Ultraluminous X-ray Sources
February 01, 2019
February 14, 2020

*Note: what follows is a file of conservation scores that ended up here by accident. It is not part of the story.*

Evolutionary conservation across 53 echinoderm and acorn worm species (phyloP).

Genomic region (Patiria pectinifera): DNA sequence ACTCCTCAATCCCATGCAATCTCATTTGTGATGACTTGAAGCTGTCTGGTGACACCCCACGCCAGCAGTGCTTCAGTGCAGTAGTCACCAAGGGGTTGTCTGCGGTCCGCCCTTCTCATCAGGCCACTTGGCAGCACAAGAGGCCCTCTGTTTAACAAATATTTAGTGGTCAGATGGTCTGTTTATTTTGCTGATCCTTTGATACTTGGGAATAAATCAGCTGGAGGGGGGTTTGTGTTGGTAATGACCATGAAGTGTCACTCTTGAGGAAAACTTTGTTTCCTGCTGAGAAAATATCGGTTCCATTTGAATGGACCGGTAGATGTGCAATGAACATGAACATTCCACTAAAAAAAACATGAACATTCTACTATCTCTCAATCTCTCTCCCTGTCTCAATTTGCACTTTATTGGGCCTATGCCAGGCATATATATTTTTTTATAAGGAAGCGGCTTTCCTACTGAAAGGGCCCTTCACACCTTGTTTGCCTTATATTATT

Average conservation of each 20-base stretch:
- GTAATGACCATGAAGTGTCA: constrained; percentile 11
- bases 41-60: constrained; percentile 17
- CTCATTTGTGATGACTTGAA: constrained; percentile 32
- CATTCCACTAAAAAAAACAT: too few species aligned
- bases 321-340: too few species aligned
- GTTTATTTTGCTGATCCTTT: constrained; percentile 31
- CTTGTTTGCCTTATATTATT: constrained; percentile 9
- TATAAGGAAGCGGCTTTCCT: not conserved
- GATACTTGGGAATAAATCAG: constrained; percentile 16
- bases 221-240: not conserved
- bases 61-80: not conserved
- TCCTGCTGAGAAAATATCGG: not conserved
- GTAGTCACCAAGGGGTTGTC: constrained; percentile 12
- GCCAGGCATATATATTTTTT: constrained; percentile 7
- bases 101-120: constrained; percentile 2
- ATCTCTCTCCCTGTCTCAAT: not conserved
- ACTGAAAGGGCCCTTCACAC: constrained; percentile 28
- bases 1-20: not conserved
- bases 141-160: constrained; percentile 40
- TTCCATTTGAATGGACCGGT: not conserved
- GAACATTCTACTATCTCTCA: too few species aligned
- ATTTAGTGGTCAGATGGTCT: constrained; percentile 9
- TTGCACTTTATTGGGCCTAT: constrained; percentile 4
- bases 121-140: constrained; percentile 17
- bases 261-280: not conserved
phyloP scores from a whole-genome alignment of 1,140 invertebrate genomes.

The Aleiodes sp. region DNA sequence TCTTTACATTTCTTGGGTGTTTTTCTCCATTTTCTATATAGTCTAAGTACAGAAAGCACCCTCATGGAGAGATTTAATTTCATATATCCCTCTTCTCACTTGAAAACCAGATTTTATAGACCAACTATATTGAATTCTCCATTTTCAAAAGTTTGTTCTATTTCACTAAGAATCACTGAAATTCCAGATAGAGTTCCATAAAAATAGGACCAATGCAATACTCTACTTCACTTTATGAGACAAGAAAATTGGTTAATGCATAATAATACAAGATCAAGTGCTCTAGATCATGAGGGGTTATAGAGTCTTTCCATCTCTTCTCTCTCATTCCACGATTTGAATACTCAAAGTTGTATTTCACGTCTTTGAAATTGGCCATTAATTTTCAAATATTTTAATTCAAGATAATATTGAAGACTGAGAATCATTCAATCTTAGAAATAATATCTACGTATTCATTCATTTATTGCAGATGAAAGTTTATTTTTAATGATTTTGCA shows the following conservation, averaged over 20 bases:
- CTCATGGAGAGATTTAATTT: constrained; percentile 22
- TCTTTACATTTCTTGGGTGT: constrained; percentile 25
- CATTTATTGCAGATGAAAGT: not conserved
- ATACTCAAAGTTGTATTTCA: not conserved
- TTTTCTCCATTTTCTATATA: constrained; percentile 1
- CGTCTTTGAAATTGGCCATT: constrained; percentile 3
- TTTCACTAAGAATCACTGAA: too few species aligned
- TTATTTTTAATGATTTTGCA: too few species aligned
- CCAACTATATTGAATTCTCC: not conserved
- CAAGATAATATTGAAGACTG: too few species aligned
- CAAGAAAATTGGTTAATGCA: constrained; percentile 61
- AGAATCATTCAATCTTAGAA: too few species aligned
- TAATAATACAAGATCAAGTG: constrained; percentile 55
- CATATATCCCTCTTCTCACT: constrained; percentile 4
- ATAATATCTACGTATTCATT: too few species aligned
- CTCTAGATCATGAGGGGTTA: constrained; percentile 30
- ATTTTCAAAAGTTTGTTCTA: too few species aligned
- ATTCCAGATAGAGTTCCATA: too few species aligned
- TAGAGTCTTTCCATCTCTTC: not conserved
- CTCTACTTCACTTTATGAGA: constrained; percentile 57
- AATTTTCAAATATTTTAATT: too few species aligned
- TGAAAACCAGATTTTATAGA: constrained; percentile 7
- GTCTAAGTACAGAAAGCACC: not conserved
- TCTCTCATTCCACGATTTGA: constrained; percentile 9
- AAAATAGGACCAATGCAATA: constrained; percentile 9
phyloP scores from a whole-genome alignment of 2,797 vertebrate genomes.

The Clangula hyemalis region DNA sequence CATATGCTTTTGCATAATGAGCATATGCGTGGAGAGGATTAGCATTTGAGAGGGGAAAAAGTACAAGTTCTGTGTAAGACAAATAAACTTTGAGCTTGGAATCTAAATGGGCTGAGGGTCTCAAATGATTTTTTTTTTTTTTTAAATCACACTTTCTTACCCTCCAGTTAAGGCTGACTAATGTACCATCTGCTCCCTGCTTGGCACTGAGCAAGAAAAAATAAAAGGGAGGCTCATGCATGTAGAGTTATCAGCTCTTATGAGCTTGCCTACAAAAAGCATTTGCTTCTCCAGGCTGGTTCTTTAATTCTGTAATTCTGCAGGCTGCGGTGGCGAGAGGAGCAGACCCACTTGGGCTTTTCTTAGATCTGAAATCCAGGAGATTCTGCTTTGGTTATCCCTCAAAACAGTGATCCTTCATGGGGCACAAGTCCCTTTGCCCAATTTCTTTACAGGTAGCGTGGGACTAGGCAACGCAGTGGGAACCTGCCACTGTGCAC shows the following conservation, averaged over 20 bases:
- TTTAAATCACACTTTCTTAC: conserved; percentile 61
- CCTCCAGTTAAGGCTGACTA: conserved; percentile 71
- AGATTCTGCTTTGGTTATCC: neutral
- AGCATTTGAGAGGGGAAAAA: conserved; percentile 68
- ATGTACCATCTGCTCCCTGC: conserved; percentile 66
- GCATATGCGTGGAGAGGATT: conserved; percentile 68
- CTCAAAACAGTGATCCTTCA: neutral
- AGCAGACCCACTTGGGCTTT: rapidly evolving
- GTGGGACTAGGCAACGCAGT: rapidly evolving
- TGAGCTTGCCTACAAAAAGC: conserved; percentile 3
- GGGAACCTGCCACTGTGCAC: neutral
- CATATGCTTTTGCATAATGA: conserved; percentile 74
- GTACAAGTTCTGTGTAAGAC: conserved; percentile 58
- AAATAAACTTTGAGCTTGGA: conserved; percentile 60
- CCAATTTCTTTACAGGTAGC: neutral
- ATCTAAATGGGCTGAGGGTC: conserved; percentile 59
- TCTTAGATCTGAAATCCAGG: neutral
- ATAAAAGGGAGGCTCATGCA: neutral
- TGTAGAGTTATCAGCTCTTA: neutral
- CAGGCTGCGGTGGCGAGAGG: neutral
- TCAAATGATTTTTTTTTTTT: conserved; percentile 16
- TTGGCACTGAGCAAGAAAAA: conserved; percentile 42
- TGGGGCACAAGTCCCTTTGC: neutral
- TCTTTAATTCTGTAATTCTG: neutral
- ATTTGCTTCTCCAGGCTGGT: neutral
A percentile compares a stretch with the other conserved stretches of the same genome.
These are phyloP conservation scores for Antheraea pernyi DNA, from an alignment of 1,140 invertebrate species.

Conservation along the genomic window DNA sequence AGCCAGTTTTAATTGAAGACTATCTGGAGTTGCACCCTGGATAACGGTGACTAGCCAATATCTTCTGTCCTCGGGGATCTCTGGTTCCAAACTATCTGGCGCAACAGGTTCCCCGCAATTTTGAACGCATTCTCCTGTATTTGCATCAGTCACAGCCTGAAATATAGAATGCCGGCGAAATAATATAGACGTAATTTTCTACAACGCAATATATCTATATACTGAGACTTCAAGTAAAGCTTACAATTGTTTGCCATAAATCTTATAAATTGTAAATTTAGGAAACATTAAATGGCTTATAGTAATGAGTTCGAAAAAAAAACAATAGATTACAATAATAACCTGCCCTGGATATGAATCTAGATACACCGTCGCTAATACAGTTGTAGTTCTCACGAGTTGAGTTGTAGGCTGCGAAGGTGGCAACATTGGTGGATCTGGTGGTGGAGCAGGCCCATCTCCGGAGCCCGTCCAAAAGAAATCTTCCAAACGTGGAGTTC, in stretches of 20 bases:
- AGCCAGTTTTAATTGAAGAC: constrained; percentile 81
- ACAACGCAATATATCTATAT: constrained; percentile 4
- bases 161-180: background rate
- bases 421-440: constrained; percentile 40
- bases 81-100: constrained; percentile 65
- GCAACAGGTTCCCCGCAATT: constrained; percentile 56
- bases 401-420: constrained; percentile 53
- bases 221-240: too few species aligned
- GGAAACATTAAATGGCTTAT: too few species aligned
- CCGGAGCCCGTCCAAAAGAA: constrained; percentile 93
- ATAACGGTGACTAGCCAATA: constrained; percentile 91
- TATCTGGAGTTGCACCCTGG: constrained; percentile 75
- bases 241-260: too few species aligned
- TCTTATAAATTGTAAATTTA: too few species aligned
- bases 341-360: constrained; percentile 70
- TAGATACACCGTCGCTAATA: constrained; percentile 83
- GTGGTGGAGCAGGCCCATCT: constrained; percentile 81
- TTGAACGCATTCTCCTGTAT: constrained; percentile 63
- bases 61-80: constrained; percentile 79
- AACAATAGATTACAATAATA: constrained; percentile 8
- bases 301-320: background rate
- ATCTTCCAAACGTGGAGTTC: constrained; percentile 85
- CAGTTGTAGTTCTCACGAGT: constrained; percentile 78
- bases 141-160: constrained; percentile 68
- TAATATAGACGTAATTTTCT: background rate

Ultraluminous X-ray sources (ULXs) represent a class of binary systems that are more luminous than any black hole in our Galaxy. The nature of these objects remained unclear for a long time. The most popular models for the ULXs involve either intermediate mass black holes (IMBHs) or stellar-mass black holes accreting at super-Eddington rates. In the last few years our understating of these objects was significantly improved, which made the model of super-Eddington accretion much preferable. Both the X-ray and optical spectra provide evidence for the strong outflows coming from supercritical accretion disk. Another surprising result was discovery of pulsations in four ULXs, which claims that these systems must host neutron stars. Besides the presence of pulsations, there is no sharp difference between ultraluminous pulsars and normal ULXs. This fact implies that significant number of known ULXs might eventually be neutron stars.
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